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The Latest: Secretary of state hopefuls campaign at fair

July 31, 2019
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Former Democratic Hattiesburg Mayor Johnny Dupree, a candidate for his party's nomination for Secretary of State, addresses the crowd at the Neshoba County Fair in Philadelphia, Miss., Wednesday, July 31, 2019. (AP Photo/Rogelio V. Solis)
1 of 6
Former Democratic Hattiesburg Mayor Johnny Dupree, a candidate for his party's nomination for Secretary of State, addresses the crowd at the Neshoba County Fair in Philadelphia, Miss., Wednesday, July 31, 2019. (AP Photo/Rogelio V. Solis)

PHILADELPHIA, Miss. (AP) — The Latest on Mississippi political speeches at the Neshoba County Fair (all times local):

4:15 p.m.

A Democrat running for Mississippi secretary of state is asking Republicans to support him in November.

Johnny DuPree is a former mayor of Hattiesburg. Speaking Wednesday at the Neshoba County Fair, he also says Mississippi should quit using electronic voting machines and return to paper ballots.

Two Republicans running for secretary of state are state Sen. Michael Watson of Hurley and Public Service Commissioner Sam Britton of Laurel.

Britton says he stood up for ratepayers by stopping an expensive project by Mississippi Power Co. He also says he was an early supporter of President Donald Trump.

Watson says Britton has donated to Democrats in the past, including former Gov. Ronnie Musgrove.

Watson and Britton compete in a primary Tuesday. DuPree faces political newcomer Maryra Hodges Hunt of Lexington.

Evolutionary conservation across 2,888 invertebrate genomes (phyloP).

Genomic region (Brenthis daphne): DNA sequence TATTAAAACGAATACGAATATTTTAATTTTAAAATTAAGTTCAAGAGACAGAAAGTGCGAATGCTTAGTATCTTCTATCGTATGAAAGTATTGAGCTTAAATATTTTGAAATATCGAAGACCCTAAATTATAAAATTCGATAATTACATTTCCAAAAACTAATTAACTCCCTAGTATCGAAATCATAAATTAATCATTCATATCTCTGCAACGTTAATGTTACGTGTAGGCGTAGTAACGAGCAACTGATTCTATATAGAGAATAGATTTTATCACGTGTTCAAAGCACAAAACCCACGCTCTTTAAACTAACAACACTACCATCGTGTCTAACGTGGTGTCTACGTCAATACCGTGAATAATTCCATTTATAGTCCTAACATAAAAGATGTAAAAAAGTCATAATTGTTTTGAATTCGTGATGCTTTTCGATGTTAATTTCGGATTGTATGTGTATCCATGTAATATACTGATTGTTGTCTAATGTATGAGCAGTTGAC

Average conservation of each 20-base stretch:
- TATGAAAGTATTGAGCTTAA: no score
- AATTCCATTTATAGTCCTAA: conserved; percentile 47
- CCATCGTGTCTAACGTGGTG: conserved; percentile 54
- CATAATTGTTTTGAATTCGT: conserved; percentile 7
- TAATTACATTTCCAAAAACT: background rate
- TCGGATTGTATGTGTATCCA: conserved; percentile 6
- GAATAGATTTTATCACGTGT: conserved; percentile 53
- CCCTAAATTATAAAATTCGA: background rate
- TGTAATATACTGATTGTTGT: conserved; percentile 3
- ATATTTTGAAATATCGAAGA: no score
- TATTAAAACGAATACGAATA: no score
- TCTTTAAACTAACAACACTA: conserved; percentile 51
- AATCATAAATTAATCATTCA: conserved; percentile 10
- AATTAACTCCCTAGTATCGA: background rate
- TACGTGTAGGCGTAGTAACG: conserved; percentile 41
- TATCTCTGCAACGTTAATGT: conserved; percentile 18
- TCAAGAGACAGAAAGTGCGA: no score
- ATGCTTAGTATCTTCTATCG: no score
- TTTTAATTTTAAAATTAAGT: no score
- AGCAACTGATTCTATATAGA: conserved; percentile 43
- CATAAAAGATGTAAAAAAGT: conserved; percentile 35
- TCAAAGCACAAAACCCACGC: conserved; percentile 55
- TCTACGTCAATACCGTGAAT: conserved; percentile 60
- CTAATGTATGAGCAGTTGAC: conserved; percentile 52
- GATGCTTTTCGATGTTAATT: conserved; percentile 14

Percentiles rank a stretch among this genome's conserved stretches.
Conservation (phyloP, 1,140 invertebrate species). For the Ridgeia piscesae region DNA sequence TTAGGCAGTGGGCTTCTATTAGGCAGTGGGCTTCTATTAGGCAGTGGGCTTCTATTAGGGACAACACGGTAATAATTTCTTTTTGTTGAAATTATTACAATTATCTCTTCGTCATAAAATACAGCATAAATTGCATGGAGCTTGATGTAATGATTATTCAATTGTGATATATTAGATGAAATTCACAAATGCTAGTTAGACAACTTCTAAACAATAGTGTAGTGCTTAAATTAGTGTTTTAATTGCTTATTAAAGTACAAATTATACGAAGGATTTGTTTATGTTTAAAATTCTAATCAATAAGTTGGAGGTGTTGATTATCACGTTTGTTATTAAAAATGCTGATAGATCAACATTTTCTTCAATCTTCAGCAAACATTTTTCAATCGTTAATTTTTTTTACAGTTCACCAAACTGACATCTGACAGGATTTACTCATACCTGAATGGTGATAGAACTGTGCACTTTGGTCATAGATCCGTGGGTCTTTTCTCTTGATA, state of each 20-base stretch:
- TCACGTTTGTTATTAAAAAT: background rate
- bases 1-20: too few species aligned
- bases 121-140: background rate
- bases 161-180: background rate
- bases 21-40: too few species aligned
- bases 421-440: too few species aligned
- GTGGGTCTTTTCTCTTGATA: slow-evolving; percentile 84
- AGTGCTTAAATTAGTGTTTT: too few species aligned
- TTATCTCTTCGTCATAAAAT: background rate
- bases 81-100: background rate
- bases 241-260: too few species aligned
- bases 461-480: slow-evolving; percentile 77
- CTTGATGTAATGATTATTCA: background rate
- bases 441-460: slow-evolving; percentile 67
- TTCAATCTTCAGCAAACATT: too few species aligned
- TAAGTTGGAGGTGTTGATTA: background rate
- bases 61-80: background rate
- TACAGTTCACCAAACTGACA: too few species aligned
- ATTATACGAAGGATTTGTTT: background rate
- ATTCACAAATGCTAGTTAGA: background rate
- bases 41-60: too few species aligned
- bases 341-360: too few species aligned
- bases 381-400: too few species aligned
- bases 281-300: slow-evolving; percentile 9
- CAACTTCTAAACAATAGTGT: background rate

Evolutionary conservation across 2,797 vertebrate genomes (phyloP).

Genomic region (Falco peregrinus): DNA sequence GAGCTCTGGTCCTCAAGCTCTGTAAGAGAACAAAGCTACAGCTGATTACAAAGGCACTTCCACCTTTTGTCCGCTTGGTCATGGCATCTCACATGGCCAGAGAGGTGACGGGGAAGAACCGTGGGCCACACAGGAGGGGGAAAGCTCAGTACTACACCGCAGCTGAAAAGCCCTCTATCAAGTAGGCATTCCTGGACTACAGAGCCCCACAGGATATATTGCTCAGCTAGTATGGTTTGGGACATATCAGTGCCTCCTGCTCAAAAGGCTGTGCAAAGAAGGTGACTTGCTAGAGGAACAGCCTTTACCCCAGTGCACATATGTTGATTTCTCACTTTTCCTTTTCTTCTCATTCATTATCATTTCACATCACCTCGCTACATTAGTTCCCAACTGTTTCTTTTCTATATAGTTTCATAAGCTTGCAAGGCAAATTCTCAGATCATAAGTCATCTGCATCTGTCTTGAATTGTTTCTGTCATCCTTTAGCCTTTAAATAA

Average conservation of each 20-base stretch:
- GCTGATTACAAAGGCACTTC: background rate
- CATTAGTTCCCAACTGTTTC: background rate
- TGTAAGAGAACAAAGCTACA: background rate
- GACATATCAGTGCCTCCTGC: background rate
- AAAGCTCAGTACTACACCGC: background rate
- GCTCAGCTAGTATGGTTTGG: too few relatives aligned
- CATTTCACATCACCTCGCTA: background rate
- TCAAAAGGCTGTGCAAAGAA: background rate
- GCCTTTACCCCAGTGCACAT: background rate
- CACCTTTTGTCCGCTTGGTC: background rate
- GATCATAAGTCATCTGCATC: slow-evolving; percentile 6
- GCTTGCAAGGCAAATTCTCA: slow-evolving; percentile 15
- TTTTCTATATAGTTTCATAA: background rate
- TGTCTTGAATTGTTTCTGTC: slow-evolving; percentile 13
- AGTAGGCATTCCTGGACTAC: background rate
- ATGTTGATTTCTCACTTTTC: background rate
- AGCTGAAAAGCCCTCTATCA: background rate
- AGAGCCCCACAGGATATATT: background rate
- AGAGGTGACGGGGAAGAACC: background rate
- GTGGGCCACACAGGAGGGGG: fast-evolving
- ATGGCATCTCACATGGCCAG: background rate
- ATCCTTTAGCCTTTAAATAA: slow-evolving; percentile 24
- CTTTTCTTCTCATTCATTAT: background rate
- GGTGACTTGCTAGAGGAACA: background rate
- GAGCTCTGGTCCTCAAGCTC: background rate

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3:36 p.m.

Two attorneys running for Mississippi lieutenant governor are agreeing on some policy issues but trading insults during speeches at one of the state’s biggest political events.

Democratic state Rep. Jay Hughes of Oxford and Republican Secretary of State Delbert Hosemann of Jackson both said Wednesday at the Neshoba County Fair that Mississippi needs to strengthen public education.

Hughes says his own blue-collar upbringing better prepares him to be lieutenant governor. Hughes says Hosemann “was born with a silver spoon in his mouth and I was born with a plastic spoon in mine.” That drew loud booing from Hosemann supporters.

Hosemann was booed by Hughes supporters when he called Hughes a “liberal.” Hosemann said he doesn’t understand how someone can serve four years in the Legislature “and have so little influence.”

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